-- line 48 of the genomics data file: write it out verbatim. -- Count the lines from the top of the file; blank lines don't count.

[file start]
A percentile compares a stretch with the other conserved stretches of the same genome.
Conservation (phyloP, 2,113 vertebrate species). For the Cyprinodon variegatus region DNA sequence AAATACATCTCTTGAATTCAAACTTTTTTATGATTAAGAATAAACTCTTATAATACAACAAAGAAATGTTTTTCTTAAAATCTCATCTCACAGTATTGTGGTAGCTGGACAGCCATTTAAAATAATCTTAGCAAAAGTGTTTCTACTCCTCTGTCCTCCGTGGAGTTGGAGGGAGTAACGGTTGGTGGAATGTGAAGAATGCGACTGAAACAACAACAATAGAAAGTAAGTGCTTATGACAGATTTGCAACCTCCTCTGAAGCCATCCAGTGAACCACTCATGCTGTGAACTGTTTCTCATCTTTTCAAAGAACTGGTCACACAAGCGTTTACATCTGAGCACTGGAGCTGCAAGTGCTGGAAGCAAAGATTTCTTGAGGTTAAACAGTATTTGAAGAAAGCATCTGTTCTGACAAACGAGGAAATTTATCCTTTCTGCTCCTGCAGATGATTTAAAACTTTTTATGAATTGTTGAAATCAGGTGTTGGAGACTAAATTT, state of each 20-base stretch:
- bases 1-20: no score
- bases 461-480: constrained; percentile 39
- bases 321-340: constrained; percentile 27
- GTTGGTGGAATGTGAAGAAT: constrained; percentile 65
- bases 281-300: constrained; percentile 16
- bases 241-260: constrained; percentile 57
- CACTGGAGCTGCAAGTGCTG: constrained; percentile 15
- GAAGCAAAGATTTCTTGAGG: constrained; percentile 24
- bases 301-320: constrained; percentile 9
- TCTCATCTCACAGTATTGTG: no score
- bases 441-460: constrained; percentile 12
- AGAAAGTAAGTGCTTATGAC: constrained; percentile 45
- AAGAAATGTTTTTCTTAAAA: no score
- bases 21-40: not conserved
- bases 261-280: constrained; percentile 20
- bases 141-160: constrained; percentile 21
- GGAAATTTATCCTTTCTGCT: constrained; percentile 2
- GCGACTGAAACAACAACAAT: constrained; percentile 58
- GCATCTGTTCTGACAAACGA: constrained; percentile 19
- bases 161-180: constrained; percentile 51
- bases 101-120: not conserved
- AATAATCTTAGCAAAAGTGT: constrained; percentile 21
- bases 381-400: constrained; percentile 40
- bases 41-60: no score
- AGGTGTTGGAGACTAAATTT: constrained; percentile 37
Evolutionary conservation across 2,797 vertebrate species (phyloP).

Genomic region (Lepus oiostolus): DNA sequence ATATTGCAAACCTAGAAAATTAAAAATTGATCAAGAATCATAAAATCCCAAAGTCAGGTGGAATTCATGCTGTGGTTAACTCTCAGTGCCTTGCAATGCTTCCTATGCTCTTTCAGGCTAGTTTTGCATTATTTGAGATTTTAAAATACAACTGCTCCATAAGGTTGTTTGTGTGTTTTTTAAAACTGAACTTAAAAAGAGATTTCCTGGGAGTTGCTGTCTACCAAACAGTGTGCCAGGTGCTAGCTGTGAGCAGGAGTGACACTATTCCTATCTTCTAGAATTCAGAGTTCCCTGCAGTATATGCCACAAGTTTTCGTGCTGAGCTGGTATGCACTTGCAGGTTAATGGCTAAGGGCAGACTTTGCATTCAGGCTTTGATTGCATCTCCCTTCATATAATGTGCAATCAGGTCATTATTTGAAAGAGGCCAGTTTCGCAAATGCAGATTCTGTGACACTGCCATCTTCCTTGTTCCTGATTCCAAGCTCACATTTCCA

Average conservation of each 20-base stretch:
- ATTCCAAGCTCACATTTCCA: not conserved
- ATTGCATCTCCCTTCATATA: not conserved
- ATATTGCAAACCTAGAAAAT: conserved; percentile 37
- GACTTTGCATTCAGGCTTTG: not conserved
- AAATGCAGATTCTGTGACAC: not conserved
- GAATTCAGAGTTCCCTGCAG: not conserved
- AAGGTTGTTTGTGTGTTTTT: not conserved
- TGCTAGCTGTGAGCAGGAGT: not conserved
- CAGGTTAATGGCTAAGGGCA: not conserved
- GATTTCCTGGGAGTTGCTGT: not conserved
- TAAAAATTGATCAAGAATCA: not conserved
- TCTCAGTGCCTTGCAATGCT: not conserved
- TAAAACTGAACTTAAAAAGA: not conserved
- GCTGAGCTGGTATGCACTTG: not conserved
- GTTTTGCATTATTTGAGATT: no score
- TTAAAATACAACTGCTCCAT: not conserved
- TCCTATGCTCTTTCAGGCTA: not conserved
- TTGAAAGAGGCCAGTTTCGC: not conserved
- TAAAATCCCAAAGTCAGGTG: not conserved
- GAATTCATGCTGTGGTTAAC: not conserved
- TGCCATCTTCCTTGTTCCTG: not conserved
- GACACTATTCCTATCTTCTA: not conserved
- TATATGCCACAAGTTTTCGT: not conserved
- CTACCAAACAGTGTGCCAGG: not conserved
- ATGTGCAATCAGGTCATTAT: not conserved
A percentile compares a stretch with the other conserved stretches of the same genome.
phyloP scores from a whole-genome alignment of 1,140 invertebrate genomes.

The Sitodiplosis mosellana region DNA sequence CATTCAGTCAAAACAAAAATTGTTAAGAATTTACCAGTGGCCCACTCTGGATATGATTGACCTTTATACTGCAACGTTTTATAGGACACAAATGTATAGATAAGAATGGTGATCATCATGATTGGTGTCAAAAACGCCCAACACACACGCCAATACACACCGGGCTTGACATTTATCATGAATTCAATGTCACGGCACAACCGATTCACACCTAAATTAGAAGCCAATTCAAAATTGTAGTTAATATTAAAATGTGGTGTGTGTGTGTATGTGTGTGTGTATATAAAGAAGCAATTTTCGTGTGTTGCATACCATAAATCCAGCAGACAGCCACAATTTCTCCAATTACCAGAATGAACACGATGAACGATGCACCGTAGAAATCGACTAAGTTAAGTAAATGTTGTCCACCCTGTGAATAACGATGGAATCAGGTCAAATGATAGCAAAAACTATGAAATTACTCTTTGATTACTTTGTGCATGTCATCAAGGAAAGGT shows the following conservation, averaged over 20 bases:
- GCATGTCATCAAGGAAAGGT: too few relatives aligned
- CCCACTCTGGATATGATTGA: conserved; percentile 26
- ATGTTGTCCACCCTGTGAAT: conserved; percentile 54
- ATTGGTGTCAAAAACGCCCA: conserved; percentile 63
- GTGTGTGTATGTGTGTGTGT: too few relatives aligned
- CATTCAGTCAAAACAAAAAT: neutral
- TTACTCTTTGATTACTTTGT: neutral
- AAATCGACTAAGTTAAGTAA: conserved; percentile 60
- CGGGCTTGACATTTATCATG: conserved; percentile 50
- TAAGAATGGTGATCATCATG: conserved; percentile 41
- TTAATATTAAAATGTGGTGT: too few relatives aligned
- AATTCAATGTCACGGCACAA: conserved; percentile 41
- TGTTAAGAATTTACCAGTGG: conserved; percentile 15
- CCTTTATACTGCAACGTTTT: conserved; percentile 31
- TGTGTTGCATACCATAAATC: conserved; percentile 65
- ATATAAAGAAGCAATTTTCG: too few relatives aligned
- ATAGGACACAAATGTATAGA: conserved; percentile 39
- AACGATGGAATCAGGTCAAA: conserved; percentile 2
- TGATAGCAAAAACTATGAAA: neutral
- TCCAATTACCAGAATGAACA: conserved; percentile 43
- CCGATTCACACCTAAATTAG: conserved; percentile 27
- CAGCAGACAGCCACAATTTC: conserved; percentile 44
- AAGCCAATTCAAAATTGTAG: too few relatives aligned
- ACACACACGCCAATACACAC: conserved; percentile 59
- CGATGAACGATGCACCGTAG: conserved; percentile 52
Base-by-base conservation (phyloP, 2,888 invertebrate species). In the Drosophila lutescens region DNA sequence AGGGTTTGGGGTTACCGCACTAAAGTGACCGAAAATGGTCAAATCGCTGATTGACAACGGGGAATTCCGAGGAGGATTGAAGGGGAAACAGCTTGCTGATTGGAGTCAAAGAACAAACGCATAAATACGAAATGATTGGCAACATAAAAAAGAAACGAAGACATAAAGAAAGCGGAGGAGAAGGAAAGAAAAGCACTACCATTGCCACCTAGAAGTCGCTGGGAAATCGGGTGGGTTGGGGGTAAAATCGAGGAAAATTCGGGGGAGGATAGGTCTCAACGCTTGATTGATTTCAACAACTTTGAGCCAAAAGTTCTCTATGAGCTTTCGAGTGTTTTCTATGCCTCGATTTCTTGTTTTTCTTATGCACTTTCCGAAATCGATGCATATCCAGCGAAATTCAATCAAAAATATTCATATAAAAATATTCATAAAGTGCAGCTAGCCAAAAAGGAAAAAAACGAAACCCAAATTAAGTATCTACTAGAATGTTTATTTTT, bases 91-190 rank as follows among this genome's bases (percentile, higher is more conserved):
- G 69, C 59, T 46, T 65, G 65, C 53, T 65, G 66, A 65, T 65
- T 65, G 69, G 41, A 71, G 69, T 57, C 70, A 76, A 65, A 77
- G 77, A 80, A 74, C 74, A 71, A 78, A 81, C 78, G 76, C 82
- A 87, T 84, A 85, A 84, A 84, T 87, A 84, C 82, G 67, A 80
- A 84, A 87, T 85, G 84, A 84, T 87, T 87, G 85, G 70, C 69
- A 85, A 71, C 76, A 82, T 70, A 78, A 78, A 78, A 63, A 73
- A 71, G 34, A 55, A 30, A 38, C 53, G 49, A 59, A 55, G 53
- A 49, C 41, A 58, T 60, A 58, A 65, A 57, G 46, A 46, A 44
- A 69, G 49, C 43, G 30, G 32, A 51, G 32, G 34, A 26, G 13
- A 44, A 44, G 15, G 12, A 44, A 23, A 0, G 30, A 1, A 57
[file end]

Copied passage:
- TTGAAAGAGGCCAGTTTCGC: not conserved